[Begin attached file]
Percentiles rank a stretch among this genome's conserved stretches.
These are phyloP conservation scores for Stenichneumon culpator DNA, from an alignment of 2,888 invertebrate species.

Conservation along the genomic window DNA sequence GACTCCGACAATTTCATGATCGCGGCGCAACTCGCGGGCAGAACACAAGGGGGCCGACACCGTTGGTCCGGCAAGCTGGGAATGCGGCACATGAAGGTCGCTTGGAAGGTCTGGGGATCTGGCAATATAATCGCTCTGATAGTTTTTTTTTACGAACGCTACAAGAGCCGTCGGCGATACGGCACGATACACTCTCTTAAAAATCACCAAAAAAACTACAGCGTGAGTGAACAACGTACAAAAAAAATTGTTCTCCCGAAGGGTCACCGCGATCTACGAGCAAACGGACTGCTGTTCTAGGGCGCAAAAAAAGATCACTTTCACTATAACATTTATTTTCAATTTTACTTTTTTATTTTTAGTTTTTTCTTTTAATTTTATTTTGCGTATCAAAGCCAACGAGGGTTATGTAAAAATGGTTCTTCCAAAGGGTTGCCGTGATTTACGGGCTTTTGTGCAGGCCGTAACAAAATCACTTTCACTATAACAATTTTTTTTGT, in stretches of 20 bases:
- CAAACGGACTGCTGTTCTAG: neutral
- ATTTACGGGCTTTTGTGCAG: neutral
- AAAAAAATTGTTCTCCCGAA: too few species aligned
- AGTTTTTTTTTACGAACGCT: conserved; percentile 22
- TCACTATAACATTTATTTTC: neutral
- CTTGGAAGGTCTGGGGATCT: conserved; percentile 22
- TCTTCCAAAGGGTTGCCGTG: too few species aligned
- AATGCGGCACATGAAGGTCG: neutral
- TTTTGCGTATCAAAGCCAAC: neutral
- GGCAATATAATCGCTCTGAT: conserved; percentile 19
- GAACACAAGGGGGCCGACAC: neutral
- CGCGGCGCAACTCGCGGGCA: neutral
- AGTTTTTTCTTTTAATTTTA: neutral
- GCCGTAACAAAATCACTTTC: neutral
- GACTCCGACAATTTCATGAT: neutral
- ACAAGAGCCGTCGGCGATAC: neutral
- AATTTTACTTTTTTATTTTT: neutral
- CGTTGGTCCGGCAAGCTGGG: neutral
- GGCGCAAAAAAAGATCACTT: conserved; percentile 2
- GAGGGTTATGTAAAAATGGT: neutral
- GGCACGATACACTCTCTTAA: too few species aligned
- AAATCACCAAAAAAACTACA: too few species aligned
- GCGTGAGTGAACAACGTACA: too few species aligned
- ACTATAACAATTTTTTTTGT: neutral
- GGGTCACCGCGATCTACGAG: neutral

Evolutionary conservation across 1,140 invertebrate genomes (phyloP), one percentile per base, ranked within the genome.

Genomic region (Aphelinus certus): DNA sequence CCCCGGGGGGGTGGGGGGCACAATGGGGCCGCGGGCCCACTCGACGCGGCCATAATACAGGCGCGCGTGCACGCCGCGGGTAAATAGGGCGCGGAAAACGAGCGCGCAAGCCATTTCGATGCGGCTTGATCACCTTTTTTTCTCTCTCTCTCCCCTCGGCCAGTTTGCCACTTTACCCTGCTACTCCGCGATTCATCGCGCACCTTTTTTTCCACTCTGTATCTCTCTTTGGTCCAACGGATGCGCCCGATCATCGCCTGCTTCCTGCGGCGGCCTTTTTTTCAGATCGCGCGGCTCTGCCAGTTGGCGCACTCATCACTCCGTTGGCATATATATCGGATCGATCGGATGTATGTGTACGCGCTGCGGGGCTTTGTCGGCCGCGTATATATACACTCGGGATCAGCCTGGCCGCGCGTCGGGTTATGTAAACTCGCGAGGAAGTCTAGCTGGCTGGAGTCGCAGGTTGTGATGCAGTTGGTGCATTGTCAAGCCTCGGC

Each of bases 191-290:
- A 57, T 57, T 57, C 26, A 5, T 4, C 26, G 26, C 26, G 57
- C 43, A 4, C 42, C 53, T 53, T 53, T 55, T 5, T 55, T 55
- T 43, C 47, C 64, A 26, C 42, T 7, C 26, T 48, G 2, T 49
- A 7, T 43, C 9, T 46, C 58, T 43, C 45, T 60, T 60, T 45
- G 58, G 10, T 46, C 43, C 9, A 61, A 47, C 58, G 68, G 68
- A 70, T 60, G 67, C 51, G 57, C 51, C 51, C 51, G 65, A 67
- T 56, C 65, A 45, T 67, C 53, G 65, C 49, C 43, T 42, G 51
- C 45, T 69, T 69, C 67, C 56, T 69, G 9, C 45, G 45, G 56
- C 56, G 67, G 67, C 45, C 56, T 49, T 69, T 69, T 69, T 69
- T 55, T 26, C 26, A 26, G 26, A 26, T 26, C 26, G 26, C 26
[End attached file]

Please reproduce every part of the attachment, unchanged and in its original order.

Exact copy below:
Percentiles rank a stretch among this genome's conserved stretches.
These are phyloP conservation scores for Stenichneumon culpator DNA, from an alignment of 2,888 invertebrate species.

Conservation along the genomic window DNA sequence GACTCCGACAATTTCATGATCGCGGCGCAACTCGCGGGCAGAACACAAGGGGGCCGACACCGTTGGTCCGGCAAGCTGGGAATGCGGCACATGAAGGTCGCTTGGAAGGTCTGGGGATCTGGCAATATAATCGCTCTGATAGTTTTTTTTTACGAACGCTACAAGAGCCGTCGGCGATACGGCACGATACACTCTCTTAAAAATCACCAAAAAAACTACAGCGTGAGTGAACAACGTACAAAAAAAATTGTTCTCCCGAAGGGTCACCGCGATCTACGAGCAAACGGACTGCTGTTCTAGGGCGCAAAAAAAGATCACTTTCACTATAACATTTATTTTCAATTTTACTTTTTTATTTTTAGTTTTTTCTTTTAATTTTATTTTGCGTATCAAAGCCAACGAGGGTTATGTAAAAATGGTTCTTCCAAAGGGTTGCCGTGATTTACGGGCTTTTGTGCAGGCCGTAACAAAATCACTTTCACTATAACAATTTTTTTTGT, in stretches of 20 bases:
- CAAACGGACTGCTGTTCTAG: neutral
- ATTTACGGGCTTTTGTGCAG: neutral
- AAAAAAATTGTTCTCCCGAA: too few species aligned
- AGTTTTTTTTTACGAACGCT: conserved; percentile 22
- TCACTATAACATTTATTTTC: neutral
- CTTGGAAGGTCTGGGGATCT: conserved; percentile 22
- TCTTCCAAAGGGTTGCCGTG: too few species aligned
- AATGCGGCACATGAAGGTCG: neutral
- TTTTGCGTATCAAAGCCAAC: neutral
- GGCAATATAATCGCTCTGAT: conserved; percentile 19
- GAACACAAGGGGGCCGACAC: neutral
- CGCGGCGCAACTCGCGGGCA: neutral
- AGTTTTTTCTTTTAATTTTA: neutral
- GCCGTAACAAAATCACTTTC: neutral
- GACTCCGACAATTTCATGAT: neutral
- ACAAGAGCCGTCGGCGATAC: neutral
- AATTTTACTTTTTTATTTTT: neutral
- CGTTGGTCCGGCAAGCTGGG: neutral
- GGCGCAAAAAAAGATCACTT: conserved; percentile 2
- GAGGGTTATGTAAAAATGGT: neutral
- GGCACGATACACTCTCTTAA: too few species aligned
- AAATCACCAAAAAAACTACA: too few species aligned
- GCGTGAGTGAACAACGTACA: too few species aligned
- ACTATAACAATTTTTTTTGT: neutral
- GGGTCACCGCGATCTACGAG: neutral

Evolutionary conservation across 1,140 invertebrate genomes (phyloP), one percentile per base, ranked within the genome.

Genomic region (Aphelinus certus): DNA sequence CCCCGGGGGGGTGGGGGGCACAATGGGGCCGCGGGCCCACTCGACGCGGCCATAATACAGGCGCGCGTGCACGCCGCGGGTAAATAGGGCGCGGAAAACGAGCGCGCAAGCCATTTCGATGCGGCTTGATCACCTTTTTTTCTCTCTCTCTCCCCTCGGCCAGTTTGCCACTTTACCCTGCTACTCCGCGATTCATCGCGCACCTTTTTTTCCACTCTGTATCTCTCTTTGGTCCAACGGATGCGCCCGATCATCGCCTGCTTCCTGCGGCGGCCTTTTTTTCAGATCGCGCGGCTCTGCCAGTTGGCGCACTCATCACTCCGTTGGCATATATATCGGATCGATCGGATGTATGTGTACGCGCTGCGGGGCTTTGTCGGCCGCGTATATATACACTCGGGATCAGCCTGGCCGCGCGTCGGGTTATGTAAACTCGCGAGGAAGTCTAGCTGGCTGGAGTCGCAGGTTGTGATGCAGTTGGTGCATTGTCAAGCCTCGGC

Each of bases 191-290:
- A 57, T 57, T 57, C 26, A 5, T 4, C 26, G 26, C 26, G 57
- C 43, A 4, C 42, C 53, T 53, T 53, T 55, T 5, T 55, T 55
- T 43, C 47, C 64, A 26, C 42, T 7, C 26, T 48, G 2, T 49
- A 7, T 43, C 9, T 46, C 58, T 43, C 45, T 60, T 60, T 45
- G 58, G 10, T 46, C 43, C 9, A 61, A 47, C 58, G 68, G 68
- A 70, T 60, G 67, C 51, G 57, C 51, C 51, C 51, G 65, A 67
- T 56, C 65, A 45, T 67, C 53, G 65, C 49, C 43, T 42, G 51
- C 45, T 69, T 69, C 67, C 56, T 69, G 9, C 45, G 45, G 56
- C 56, G 67, G 67, C 45, C 56, T 49, T 69, T 69, T 69, T 69
- T 55, T 26, C 26, A 26, G 26, A 26, T 26, C 26, G 26, C 26